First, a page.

I picked the Authentication Code Flow for authentication, as it allowed me to access user data and had the greatest options. The Implicit Grant workflow could work as I currently do not use refresh tokens (something I plan to add in the future). Using the Authentication Code Flow would be a good opportunity to build on the server-side as well and use express.

The server and authentication code was based on the code in https://github.com/spotify/web-api-auth-examples, which I modified so only the parts I needed remained and which I spent some time reviewing to understand what it did.

There is no way to log out from spotify's web api and redirect to the app, the /logout endpoint they provide does not allow redirection so the workaround is to direct users to the authorisation page where they can select (Not you?) to log out of the app. This seems to be the most common work around.

Retrieving Data from Spotify

I used the helper wrapper module https://github.com/jmperez/spotify-web-api-js to assist with retrieving data from Spotify. One of the challenges was working out how to retrieve the data from Spotify, wait until it had all been retrieved, and then display the result. Javascript is asynchronous in that functions may finishing executing out of order (non-blocking) and fetching data will usually take the longest time (compared to other functions). This can result in the displaying function being executed and finished before data retrieval.

Rather than using callbacks (and resulting in very ugly code), I decided to implement "function ordering" using Promises. I'm still grappling with using them, but a lot of searching and experimenting got me able to make my functions run in order and wait for loops to completely finish before moving on. These loops were required as Spotify has limits on the amount of data returned and multiple calls were often required to retrieve chunks of data, which then needed to be pieced together.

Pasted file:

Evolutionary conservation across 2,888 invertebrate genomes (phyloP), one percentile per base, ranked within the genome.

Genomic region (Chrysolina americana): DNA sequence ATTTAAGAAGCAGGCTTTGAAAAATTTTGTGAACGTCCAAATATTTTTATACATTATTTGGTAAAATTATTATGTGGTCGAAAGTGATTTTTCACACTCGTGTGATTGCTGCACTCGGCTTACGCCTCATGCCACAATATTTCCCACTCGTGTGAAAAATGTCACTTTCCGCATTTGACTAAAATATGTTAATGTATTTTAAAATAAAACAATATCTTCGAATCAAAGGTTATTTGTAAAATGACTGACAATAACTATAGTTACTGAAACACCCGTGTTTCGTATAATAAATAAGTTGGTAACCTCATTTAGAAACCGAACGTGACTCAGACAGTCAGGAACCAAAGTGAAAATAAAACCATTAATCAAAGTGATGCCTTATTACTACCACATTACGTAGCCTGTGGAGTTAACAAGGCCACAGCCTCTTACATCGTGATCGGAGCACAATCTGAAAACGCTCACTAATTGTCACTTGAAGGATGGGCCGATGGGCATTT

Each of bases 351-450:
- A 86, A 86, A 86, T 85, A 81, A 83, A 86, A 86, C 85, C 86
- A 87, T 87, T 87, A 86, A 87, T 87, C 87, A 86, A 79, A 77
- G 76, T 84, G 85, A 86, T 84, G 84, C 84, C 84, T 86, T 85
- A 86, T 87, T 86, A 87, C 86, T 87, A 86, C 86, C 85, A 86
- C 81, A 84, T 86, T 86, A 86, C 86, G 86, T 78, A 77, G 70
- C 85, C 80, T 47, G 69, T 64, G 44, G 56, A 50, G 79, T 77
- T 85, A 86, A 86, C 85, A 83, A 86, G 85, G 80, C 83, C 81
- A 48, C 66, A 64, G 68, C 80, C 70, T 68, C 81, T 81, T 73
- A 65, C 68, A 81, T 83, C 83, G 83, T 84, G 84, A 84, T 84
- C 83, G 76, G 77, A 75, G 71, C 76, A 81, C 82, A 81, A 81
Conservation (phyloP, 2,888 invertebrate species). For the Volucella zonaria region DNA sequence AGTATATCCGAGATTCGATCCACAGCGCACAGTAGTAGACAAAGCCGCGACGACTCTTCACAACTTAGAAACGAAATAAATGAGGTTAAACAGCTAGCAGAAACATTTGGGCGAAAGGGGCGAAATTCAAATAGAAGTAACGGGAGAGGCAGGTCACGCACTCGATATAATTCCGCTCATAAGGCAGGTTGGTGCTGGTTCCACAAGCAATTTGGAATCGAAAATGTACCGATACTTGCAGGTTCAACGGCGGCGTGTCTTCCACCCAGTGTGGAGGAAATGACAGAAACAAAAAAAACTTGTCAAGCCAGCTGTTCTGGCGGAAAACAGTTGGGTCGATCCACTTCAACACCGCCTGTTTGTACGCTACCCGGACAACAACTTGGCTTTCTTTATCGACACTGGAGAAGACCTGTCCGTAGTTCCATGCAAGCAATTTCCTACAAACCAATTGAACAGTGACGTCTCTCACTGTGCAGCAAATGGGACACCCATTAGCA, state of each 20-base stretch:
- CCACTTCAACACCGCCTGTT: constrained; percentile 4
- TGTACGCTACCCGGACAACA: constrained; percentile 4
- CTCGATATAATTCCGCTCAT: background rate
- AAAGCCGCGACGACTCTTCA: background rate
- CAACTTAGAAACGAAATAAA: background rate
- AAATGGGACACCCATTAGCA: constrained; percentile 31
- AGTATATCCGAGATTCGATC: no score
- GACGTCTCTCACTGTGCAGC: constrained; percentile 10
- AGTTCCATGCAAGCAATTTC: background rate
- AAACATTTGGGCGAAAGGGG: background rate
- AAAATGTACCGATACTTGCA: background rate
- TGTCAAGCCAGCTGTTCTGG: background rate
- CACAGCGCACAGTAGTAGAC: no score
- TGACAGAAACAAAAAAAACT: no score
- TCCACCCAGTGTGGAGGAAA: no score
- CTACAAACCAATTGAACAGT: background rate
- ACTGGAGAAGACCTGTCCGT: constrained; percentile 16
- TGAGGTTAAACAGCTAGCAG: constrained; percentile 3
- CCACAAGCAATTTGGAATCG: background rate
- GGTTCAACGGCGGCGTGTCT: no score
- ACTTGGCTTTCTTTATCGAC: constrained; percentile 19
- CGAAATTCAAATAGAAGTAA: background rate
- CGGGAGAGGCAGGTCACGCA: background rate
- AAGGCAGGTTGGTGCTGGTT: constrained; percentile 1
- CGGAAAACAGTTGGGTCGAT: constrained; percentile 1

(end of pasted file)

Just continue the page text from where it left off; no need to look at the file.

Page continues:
Downloading to a Local File

One new item I had never touched on was downloading/saving information from a website to a local file, which I needed as I wanted to be able to save track information to a csv file. This turned out to be pretty easy to implement once I worked out how to download using the anchor <a> tag.

Structure

I used webpack for the module bundler. As the project progressed I began separating my code out into smaller modules that tackled one aspect of the app. This made it both easier to manage and a good way to explore how to use webpack and how to break code up into chunks and then refer to functions in different files. It was useful to set up scripts so that webpack automatically rebuilt my javascript file each time one of the working files was updated.

I also included the babel-core (core) babel-preset-env (settings) babel-loader (work with webpack) modules which compiles/transpiles javascript that is using new features into code that can run in older browsers that do not support the features yet.

Design

Design-wise, working out how the data would display, particularly in mobile view required a fair amount of testing to determine appropriate spacing and to make sure data did not overrun. I ended up displaying the track information in a table as this was both appropriate and meant I could literally copy and paste the data, if I wanted to, into excel as well. I added some spinning animations to show data was loading/retrieved and further animations to fade in the playlist. Displaying the playlists themselves went through a few iterations.

Initially the playlist data was displayed in a 'table-like' form (playlist owner, name, number of tracks), however I have since changed it to a more modern display that displays the information over two lines and uses font size, weight and colour to differentiate the information. The Spotify Developer website has information on spotify colours. Something I hadn't thought about was favicons! I downloaded one from a free-favicon website.

The background image is from Bruno Cervera on Unsplash. Once I added this image I changed the design to make the playlist more transparent and managed to find a css trick so the playlist scrolls in its own area and the header/search bar stays up the top. That was simple but very cool.

Conclusion

The project has essentially finished (barring some ongoing feature/design tweaks/refactoring) and was pretty fun, a great learning experience and resulted in something I will use.